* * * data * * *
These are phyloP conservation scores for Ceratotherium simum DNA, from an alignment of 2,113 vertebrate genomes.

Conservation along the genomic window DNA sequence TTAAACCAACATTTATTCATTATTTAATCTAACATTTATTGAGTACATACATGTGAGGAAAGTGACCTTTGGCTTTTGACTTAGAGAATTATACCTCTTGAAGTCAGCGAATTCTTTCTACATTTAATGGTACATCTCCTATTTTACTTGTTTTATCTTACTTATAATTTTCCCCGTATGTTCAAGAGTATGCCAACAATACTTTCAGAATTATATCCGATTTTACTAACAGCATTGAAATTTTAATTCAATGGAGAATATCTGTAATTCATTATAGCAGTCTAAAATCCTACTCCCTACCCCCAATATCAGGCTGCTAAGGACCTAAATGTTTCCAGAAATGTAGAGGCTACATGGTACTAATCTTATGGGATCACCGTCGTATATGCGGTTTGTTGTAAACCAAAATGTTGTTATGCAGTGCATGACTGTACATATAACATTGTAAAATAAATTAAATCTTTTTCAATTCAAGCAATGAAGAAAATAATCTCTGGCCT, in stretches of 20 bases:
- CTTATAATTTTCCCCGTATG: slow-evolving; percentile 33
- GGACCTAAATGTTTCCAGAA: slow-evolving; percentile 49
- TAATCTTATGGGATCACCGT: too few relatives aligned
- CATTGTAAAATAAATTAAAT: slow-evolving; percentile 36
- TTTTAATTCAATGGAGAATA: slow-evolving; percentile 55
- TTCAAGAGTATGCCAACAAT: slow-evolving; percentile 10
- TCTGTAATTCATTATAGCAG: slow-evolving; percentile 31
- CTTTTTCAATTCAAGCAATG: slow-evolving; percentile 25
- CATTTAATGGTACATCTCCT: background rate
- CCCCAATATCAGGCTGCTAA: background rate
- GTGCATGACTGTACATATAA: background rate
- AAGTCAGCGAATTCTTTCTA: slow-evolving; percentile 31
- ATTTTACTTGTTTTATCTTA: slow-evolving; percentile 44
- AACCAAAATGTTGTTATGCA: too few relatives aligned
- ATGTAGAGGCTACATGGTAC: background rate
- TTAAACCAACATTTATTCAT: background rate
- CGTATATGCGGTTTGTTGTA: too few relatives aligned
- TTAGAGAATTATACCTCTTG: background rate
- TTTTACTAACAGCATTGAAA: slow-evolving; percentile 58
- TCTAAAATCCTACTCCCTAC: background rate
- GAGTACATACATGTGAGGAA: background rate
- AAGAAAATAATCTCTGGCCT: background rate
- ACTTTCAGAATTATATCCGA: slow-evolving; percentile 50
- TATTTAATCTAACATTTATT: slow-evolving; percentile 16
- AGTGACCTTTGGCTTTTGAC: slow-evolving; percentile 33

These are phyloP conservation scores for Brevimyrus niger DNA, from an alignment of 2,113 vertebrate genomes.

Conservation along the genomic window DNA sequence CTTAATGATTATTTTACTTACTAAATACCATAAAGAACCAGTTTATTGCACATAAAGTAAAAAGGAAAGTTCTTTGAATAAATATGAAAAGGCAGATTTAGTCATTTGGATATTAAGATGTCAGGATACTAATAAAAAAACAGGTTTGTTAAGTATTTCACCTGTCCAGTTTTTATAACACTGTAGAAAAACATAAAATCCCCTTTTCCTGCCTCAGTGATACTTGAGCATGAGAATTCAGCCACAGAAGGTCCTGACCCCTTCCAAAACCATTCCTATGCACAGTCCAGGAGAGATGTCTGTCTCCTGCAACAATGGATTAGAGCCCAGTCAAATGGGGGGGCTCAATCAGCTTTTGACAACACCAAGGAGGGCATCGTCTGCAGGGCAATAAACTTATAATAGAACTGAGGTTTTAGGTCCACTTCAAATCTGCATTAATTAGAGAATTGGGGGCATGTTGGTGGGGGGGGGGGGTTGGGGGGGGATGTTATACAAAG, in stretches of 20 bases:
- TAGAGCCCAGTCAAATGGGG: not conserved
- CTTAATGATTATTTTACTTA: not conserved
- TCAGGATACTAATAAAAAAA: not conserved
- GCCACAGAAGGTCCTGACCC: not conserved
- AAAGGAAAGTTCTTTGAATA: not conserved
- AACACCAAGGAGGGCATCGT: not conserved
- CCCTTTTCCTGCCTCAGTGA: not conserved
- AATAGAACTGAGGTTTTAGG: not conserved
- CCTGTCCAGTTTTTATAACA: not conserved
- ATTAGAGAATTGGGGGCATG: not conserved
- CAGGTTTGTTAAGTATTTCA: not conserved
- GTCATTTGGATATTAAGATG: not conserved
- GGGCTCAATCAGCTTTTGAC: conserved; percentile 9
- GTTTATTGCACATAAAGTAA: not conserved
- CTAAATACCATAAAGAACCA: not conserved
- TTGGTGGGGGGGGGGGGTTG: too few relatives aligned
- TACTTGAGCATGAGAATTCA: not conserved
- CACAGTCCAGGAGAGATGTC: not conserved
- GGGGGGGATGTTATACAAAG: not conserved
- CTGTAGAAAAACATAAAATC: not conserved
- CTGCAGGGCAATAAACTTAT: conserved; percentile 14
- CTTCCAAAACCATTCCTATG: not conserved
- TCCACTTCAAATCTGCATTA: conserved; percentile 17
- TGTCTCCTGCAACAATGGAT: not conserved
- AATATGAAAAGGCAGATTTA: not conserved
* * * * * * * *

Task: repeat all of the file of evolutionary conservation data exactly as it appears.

These are phyloP conservation scores for Ceratotherium simum DNA, from an alignment of 2,113 vertebrate genomes.

Conservation along the genomic window DNA sequence TTAAACCAACATTTATTCATTATTTAATCTAACATTTATTGAGTACATACATGTGAGGAAAGTGACCTTTGGCTTTTGACTTAGAGAATTATACCTCTTGAAGTCAGCGAATTCTTTCTACATTTAATGGTACATCTCCTATTTTACTTGTTTTATCTTACTTATAATTTTCCCCGTATGTTCAAGAGTATGCCAACAATACTTTCAGAATTATATCCGATTTTACTAACAGCATTGAAATTTTAATTCAATGGAGAATATCTGTAATTCATTATAGCAGTCTAAAATCCTACTCCCTACCCCCAATATCAGGCTGCTAAGGACCTAAATGTTTCCAGAAATGTAGAGGCTACATGGTACTAATCTTATGGGATCACCGTCGTATATGCGGTTTGTTGTAAACCAAAATGTTGTTATGCAGTGCATGACTGTACATATAACATTGTAAAATAAATTAAATCTTTTTCAATTCAAGCAATGAAGAAAATAATCTCTGGCCT, in stretches of 20 bases:
- CTTATAATTTTCCCCGTATG: slow-evolving; percentile 33
- GGACCTAAATGTTTCCAGAA: slow-evolving; percentile 49
- TAATCTTATGGGATCACCGT: too few relatives aligned
- CATTGTAAAATAAATTAAAT: slow-evolving; percentile 36
- TTTTAATTCAATGGAGAATA: slow-evolving; percentile 55
- TTCAAGAGTATGCCAACAAT: slow-evolving; percentile 10
- TCTGTAATTCATTATAGCAG: slow-evolving; percentile 31
- CTTTTTCAATTCAAGCAATG: slow-evolving; percentile 25
- CATTTAATGGTACATCTCCT: background rate
- CCCCAATATCAGGCTGCTAA: background rate
- GTGCATGACTGTACATATAA: background rate
- AAGTCAGCGAATTCTTTCTA: slow-evolving; percentile 31
- ATTTTACTTGTTTTATCTTA: slow-evolving; percentile 44
- AACCAAAATGTTGTTATGCA: too few relatives aligned
- ATGTAGAGGCTACATGGTAC: background rate
- TTAAACCAACATTTATTCAT: background rate
- CGTATATGCGGTTTGTTGTA: too few relatives aligned
- TTAGAGAATTATACCTCTTG: background rate
- TTTTACTAACAGCATTGAAA: slow-evolving; percentile 58
- TCTAAAATCCTACTCCCTAC: background rate
- GAGTACATACATGTGAGGAA: background rate
- AAGAAAATAATCTCTGGCCT: background rate
- ACTTTCAGAATTATATCCGA: slow-evolving; percentile 50
- TATTTAATCTAACATTTATT: slow-evolving; percentile 16
- AGTGACCTTTGGCTTTTGAC: slow-evolving; percentile 33

These are phyloP conservation scores for Brevimyrus niger DNA, from an alignment of 2,113 vertebrate genomes.

Conservation along the genomic window DNA sequence CTTAATGATTATTTTACTTACTAAATACCATAAAGAACCAGTTTATTGCACATAAAGTAAAAAGGAAAGTTCTTTGAATAAATATGAAAAGGCAGATTTAGTCATTTGGATATTAAGATGTCAGGATACTAATAAAAAAACAGGTTTGTTAAGTATTTCACCTGTCCAGTTTTTATAACACTGTAGAAAAACATAAAATCCCCTTTTCCTGCCTCAGTGATACTTGAGCATGAGAATTCAGCCACAGAAGGTCCTGACCCCTTCCAAAACCATTCCTATGCACAGTCCAGGAGAGATGTCTGTCTCCTGCAACAATGGATTAGAGCCCAGTCAAATGGGGGGGCTCAATCAGCTTTTGACAACACCAAGGAGGGCATCGTCTGCAGGGCAATAAACTTATAATAGAACTGAGGTTTTAGGTCCACTTCAAATCTGCATTAATTAGAGAATTGGGGGCATGTTGGTGGGGGGGGGGGGTTGGGGGGGGATGTTATACAAAG, in stretches of 20 bases:
- TAGAGCCCAGTCAAATGGGG: not conserved
- CTTAATGATTATTTTACTTA: not conserved
- TCAGGATACTAATAAAAAAA: not conserved
- GCCACAGAAGGTCCTGACCC: not conserved
- AAAGGAAAGTTCTTTGAATA: not conserved
- AACACCAAGGAGGGCATCGT: not conserved
- CCCTTTTCCTGCCTCAGTGA: not conserved
- AATAGAACTGAGGTTTTAGG: not conserved
- CCTGTCCAGTTTTTATAACA: not conserved
- ATTAGAGAATTGGGGGCATG: not conserved
- CAGGTTTGTTAAGTATTTCA: not conserved
- GTCATTTGGATATTAAGATG: not conserved
- GGGCTCAATCAGCTTTTGAC: conserved; percentile 9
- GTTTATTGCACATAAAGTAA: not conserved
- CTAAATACCATAAAGAACCA: not conserved
- TTGGTGGGGGGGGGGGGTTG: too few relatives aligned
- TACTTGAGCATGAGAATTCA: not conserved
- CACAGTCCAGGAGAGATGTC: not conserved
- GGGGGGGATGTTATACAAAG: not conserved
- CTGTAGAAAAACATAAAATC: not conserved
- CTGCAGGGCAATAAACTTAT: conserved; percentile 14
- CTTCCAAAACCATTCCTATG: not conserved
- TCCACTTCAAATCTGCATTA: conserved; percentile 17
- TGTCTCCTGCAACAATGGAT: not conserved
- AATATGAAAAGGCAGATTTA: not conserved